Sprinklers have water distribution profiles that are important in establishing their performance in an irrigation system. A design consideration is how to place the sprinklers on a spacing that will achieve a uniform (as possible) water distribution.
A single sprinkler head typically will not provide a uniform distribution. The sprinkler discharge may be about the same at each point on the radius of throw, but the area on which the water lands increases as one moves farther from the nozzle. One can imagine the rings on a target. There is less depth of water on the area farthest from the sprinkler.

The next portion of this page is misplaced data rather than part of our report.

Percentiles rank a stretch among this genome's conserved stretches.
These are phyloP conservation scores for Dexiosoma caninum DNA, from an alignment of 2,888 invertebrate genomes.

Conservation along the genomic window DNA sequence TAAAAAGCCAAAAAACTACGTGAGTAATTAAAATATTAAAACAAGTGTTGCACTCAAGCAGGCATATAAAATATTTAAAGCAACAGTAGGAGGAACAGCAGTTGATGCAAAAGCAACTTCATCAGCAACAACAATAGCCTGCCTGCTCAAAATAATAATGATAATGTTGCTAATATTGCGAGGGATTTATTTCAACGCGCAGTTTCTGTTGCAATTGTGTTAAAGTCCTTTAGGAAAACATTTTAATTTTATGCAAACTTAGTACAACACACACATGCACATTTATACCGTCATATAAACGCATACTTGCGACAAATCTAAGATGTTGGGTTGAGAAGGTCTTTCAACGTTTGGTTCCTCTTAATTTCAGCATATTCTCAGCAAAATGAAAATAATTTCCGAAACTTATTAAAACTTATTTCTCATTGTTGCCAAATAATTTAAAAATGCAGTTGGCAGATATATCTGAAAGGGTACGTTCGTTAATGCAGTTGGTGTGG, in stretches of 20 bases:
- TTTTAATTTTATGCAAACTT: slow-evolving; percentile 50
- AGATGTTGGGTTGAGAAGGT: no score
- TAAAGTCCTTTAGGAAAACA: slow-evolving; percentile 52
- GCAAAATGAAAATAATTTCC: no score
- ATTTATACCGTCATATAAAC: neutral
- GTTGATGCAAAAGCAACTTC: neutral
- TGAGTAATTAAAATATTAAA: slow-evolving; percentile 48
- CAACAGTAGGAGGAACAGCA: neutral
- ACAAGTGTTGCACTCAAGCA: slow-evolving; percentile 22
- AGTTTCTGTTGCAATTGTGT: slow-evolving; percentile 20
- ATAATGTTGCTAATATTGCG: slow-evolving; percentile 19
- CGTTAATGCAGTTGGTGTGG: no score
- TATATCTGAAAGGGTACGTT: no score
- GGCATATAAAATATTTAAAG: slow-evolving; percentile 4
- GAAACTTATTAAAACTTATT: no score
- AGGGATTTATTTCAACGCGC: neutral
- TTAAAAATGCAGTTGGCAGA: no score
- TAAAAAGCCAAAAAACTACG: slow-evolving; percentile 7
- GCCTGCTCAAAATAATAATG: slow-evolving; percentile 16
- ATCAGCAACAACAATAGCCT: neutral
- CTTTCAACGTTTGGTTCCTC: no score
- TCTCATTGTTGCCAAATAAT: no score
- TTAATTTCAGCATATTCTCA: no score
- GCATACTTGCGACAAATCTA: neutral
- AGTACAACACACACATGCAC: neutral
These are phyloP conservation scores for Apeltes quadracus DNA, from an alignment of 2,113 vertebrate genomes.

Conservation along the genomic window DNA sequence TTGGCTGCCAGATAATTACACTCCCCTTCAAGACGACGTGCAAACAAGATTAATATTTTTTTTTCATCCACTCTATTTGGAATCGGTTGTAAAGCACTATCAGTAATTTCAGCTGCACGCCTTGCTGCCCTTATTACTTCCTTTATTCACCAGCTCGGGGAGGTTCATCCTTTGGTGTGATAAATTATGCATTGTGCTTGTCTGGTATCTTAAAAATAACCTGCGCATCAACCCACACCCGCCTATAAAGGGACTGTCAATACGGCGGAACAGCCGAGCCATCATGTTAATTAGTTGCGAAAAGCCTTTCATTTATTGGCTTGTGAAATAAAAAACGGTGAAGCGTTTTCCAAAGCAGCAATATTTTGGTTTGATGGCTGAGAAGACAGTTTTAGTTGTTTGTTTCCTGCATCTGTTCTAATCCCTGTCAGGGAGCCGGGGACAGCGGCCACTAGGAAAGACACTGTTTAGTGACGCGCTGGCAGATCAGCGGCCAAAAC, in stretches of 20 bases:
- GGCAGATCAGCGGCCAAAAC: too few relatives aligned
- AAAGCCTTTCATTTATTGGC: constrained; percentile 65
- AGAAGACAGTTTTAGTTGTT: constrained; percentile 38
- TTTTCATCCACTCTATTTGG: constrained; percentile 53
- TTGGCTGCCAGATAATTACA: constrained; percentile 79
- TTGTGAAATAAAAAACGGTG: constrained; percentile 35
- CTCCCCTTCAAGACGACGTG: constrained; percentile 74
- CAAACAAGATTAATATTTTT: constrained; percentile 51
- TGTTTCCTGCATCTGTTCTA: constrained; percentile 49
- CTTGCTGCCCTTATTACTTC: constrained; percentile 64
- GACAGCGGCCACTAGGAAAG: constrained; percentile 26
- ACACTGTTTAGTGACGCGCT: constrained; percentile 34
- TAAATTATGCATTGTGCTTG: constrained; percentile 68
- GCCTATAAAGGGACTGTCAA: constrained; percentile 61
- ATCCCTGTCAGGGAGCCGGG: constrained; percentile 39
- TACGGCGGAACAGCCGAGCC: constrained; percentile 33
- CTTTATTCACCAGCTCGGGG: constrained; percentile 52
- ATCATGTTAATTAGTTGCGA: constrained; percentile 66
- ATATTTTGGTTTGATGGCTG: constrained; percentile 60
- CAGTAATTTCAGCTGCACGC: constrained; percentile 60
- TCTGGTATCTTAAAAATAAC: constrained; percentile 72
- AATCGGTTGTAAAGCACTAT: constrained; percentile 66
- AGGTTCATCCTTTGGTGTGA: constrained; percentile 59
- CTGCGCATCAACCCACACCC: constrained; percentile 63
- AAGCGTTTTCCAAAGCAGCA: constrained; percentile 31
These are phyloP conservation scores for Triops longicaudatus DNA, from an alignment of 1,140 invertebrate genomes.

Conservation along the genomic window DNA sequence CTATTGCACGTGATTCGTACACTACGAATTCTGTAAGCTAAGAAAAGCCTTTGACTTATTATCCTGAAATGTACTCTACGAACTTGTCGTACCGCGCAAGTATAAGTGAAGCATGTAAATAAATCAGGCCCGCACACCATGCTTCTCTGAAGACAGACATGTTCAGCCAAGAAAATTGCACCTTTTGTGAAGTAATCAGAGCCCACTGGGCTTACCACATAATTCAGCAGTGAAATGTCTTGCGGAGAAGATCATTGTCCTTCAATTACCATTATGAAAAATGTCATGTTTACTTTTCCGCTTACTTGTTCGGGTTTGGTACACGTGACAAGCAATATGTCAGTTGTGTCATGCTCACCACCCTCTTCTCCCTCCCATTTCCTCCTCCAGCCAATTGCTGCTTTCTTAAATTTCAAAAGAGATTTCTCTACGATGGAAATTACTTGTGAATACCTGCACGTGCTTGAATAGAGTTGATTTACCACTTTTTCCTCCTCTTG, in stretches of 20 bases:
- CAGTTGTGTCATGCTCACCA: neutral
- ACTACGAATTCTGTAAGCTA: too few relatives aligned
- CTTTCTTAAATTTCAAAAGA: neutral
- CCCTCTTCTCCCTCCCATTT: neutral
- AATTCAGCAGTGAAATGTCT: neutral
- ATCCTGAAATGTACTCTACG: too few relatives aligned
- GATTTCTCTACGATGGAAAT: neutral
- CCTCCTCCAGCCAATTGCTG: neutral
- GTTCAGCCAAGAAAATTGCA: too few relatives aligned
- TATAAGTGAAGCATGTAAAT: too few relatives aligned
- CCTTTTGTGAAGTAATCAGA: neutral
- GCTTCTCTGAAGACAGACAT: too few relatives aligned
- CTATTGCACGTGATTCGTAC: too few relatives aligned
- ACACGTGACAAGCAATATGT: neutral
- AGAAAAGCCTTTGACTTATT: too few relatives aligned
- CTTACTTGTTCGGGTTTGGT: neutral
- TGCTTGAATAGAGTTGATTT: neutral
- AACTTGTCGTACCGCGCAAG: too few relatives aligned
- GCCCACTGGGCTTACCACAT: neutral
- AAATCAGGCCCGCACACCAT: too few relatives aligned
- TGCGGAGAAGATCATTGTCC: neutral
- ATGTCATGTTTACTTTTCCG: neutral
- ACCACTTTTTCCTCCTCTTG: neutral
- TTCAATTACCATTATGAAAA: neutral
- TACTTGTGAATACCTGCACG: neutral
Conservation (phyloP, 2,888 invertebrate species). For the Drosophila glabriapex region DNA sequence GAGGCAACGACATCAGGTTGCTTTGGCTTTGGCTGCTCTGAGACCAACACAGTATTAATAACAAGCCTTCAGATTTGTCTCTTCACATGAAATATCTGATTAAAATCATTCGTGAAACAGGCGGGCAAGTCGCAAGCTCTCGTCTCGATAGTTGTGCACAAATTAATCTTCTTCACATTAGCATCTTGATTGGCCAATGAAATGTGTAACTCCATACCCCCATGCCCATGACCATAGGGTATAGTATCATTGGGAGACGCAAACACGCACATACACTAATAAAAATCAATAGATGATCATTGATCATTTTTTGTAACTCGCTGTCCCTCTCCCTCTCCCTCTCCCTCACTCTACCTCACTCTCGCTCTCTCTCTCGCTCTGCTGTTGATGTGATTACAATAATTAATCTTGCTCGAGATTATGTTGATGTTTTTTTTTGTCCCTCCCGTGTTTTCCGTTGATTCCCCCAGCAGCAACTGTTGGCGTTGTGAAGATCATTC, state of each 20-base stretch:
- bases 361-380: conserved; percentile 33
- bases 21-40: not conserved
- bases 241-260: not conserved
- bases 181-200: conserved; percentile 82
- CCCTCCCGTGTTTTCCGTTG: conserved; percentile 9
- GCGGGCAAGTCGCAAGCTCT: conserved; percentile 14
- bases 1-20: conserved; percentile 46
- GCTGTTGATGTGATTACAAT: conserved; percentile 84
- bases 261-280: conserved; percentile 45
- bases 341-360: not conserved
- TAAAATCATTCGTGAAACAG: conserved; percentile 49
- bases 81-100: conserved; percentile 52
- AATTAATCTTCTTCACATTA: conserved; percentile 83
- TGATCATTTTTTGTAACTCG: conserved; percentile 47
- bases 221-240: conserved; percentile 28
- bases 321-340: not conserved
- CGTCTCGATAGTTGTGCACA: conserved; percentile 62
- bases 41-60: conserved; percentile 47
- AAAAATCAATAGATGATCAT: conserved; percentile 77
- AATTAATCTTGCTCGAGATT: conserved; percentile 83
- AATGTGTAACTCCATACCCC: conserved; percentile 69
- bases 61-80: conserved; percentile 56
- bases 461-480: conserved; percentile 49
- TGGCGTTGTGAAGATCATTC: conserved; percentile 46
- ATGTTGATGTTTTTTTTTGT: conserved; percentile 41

Sprinklers are typically placed in a square or rectangular pattern so that they overlap each other by 40% to 60%. Head-to-head coverage on a 50% spacing means that the discharge from each sprinkler will just reach the other sprinkler. The individual sprinkler patterns overlap each other.
Figures 1.3a shows a typical metal agricultural full circle impact sprinkler. These are spaced as described above to give coverage on large areas. The overlap determines the application pattern and uniformity. Figure 1.3b shows a typical plastic impact sprinkler with guide on it so that the degree of rotation can be set to target the crop. Rotation of less than 360 degrees causes more frequent application on less than a full circle. This must be taken into account and will be discussed under matched precipitation nozzles.